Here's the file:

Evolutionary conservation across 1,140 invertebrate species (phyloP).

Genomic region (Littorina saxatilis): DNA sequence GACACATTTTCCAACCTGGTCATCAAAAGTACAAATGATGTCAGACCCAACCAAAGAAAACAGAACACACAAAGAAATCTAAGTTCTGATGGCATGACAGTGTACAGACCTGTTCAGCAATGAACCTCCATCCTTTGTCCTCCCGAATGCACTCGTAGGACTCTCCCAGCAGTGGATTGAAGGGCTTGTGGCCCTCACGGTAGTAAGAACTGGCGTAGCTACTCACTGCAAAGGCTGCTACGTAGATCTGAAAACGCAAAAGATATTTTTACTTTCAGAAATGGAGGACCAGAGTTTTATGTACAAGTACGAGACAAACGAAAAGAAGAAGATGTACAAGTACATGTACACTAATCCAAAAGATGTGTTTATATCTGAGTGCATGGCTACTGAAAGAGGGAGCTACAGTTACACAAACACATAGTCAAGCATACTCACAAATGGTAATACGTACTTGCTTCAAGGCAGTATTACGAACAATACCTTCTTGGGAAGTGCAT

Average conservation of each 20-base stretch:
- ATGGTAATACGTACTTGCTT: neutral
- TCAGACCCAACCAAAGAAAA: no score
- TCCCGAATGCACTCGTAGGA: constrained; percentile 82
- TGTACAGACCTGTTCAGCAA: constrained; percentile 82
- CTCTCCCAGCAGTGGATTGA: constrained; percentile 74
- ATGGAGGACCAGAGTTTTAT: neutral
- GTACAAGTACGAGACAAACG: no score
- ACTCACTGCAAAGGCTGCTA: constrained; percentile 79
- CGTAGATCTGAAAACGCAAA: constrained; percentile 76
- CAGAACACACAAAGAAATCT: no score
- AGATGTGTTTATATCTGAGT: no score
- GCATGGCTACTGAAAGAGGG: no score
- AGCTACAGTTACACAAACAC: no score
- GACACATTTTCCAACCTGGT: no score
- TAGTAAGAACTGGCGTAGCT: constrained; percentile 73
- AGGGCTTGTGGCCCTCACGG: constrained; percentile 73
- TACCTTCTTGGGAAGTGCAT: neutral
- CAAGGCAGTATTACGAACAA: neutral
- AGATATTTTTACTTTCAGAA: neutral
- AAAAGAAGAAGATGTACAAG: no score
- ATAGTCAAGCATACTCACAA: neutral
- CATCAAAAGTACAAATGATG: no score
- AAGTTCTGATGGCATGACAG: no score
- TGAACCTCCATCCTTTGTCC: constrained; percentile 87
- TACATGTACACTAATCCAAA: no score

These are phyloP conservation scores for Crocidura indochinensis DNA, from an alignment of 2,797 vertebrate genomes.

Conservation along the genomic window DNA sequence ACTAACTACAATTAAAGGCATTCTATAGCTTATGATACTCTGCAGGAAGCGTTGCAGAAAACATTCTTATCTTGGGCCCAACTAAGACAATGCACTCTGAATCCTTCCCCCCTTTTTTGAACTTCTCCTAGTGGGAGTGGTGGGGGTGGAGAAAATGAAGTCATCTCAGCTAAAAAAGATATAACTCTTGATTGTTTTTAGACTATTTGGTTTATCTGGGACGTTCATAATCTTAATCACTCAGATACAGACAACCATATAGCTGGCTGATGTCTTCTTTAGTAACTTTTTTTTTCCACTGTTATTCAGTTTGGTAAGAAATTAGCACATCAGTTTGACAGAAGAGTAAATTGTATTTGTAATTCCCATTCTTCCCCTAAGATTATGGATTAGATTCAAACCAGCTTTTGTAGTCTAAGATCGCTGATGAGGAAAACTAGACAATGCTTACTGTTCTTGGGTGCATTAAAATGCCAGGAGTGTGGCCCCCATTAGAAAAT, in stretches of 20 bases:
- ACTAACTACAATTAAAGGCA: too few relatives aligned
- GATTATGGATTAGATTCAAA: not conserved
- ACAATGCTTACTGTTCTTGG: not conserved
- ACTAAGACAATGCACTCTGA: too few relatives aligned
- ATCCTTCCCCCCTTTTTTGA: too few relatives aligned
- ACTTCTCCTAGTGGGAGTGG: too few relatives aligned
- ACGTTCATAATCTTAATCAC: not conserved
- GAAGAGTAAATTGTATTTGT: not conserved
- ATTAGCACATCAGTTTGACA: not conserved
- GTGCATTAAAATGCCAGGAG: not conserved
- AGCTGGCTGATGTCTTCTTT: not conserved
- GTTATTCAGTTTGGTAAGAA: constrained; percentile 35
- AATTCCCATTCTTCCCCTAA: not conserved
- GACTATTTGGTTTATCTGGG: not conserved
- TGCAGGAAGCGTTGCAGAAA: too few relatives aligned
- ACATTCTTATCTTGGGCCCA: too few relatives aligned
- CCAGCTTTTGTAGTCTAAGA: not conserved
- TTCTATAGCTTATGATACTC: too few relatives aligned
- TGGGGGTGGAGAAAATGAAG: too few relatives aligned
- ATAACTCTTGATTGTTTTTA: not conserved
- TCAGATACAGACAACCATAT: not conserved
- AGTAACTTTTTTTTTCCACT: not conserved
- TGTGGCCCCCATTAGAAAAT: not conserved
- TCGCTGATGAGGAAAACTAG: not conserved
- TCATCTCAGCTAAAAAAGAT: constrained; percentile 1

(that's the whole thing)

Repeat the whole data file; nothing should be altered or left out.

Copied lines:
Evolutionary conservation across 1,140 invertebrate species (phyloP).

Genomic region (Littorina saxatilis): DNA sequence GACACATTTTCCAACCTGGTCATCAAAAGTACAAATGATGTCAGACCCAACCAAAGAAAACAGAACACACAAAGAAATCTAAGTTCTGATGGCATGACAGTGTACAGACCTGTTCAGCAATGAACCTCCATCCTTTGTCCTCCCGAATGCACTCGTAGGACTCTCCCAGCAGTGGATTGAAGGGCTTGTGGCCCTCACGGTAGTAAGAACTGGCGTAGCTACTCACTGCAAAGGCTGCTACGTAGATCTGAAAACGCAAAAGATATTTTTACTTTCAGAAATGGAGGACCAGAGTTTTATGTACAAGTACGAGACAAACGAAAAGAAGAAGATGTACAAGTACATGTACACTAATCCAAAAGATGTGTTTATATCTGAGTGCATGGCTACTGAAAGAGGGAGCTACAGTTACACAAACACATAGTCAAGCATACTCACAAATGGTAATACGTACTTGCTTCAAGGCAGTATTACGAACAATACCTTCTTGGGAAGTGCAT

Average conservation of each 20-base stretch:
- ATGGTAATACGTACTTGCTT: neutral
- TCAGACCCAACCAAAGAAAA: no score
- TCCCGAATGCACTCGTAGGA: constrained; percentile 82
- TGTACAGACCTGTTCAGCAA: constrained; percentile 82
- CTCTCCCAGCAGTGGATTGA: constrained; percentile 74
- ATGGAGGACCAGAGTTTTAT: neutral
- GTACAAGTACGAGACAAACG: no score
- ACTCACTGCAAAGGCTGCTA: constrained; percentile 79
- CGTAGATCTGAAAACGCAAA: constrained; percentile 76
- CAGAACACACAAAGAAATCT: no score
- AGATGTGTTTATATCTGAGT: no score
- GCATGGCTACTGAAAGAGGG: no score
- AGCTACAGTTACACAAACAC: no score
- GACACATTTTCCAACCTGGT: no score
- TAGTAAGAACTGGCGTAGCT: constrained; percentile 73
- AGGGCTTGTGGCCCTCACGG: constrained; percentile 73
- TACCTTCTTGGGAAGTGCAT: neutral
- CAAGGCAGTATTACGAACAA: neutral
- AGATATTTTTACTTTCAGAA: neutral
- AAAAGAAGAAGATGTACAAG: no score
- ATAGTCAAGCATACTCACAA: neutral
- CATCAAAAGTACAAATGATG: no score
- AAGTTCTGATGGCATGACAG: no score
- TGAACCTCCATCCTTTGTCC: constrained; percentile 87
- TACATGTACACTAATCCAAA: no score

These are phyloP conservation scores for Crocidura indochinensis DNA, from an alignment of 2,797 vertebrate genomes.

Conservation along the genomic window DNA sequence ACTAACTACAATTAAAGGCATTCTATAGCTTATGATACTCTGCAGGAAGCGTTGCAGAAAACATTCTTATCTTGGGCCCAACTAAGACAATGCACTCTGAATCCTTCCCCCCTTTTTTGAACTTCTCCTAGTGGGAGTGGTGGGGGTGGAGAAAATGAAGTCATCTCAGCTAAAAAAGATATAACTCTTGATTGTTTTTAGACTATTTGGTTTATCTGGGACGTTCATAATCTTAATCACTCAGATACAGACAACCATATAGCTGGCTGATGTCTTCTTTAGTAACTTTTTTTTTCCACTGTTATTCAGTTTGGTAAGAAATTAGCACATCAGTTTGACAGAAGAGTAAATTGTATTTGTAATTCCCATTCTTCCCCTAAGATTATGGATTAGATTCAAACCAGCTTTTGTAGTCTAAGATCGCTGATGAGGAAAACTAGACAATGCTTACTGTTCTTGGGTGCATTAAAATGCCAGGAGTGTGGCCCCCATTAGAAAAT, in stretches of 20 bases:
- ACTAACTACAATTAAAGGCA: too few relatives aligned
- GATTATGGATTAGATTCAAA: not conserved
- ACAATGCTTACTGTTCTTGG: not conserved
- ACTAAGACAATGCACTCTGA: too few relatives aligned
- ATCCTTCCCCCCTTTTTTGA: too few relatives aligned
- ACTTCTCCTAGTGGGAGTGG: too few relatives aligned
- ACGTTCATAATCTTAATCAC: not conserved
- GAAGAGTAAATTGTATTTGT: not conserved
- ATTAGCACATCAGTTTGACA: not conserved
- GTGCATTAAAATGCCAGGAG: not conserved
- AGCTGGCTGATGTCTTCTTT: not conserved
- GTTATTCAGTTTGGTAAGAA: constrained; percentile 35
- AATTCCCATTCTTCCCCTAA: not conserved
- GACTATTTGGTTTATCTGGG: not conserved
- TGCAGGAAGCGTTGCAGAAA: too few relatives aligned
- ACATTCTTATCTTGGGCCCA: too few relatives aligned
- CCAGCTTTTGTAGTCTAAGA: not conserved
- TTCTATAGCTTATGATACTC: too few relatives aligned
- TGGGGGTGGAGAAAATGAAG: too few relatives aligned
- ATAACTCTTGATTGTTTTTA: not conserved
- TCAGATACAGACAACCATAT: not conserved
- AGTAACTTTTTTTTTCCACT: not conserved
- TGTGGCCCCCATTAGAAAAT: not conserved
- TCGCTGATGAGGAAAACTAG: not conserved
- TCATCTCAGCTAAAAAAGAT: constrained; percentile 1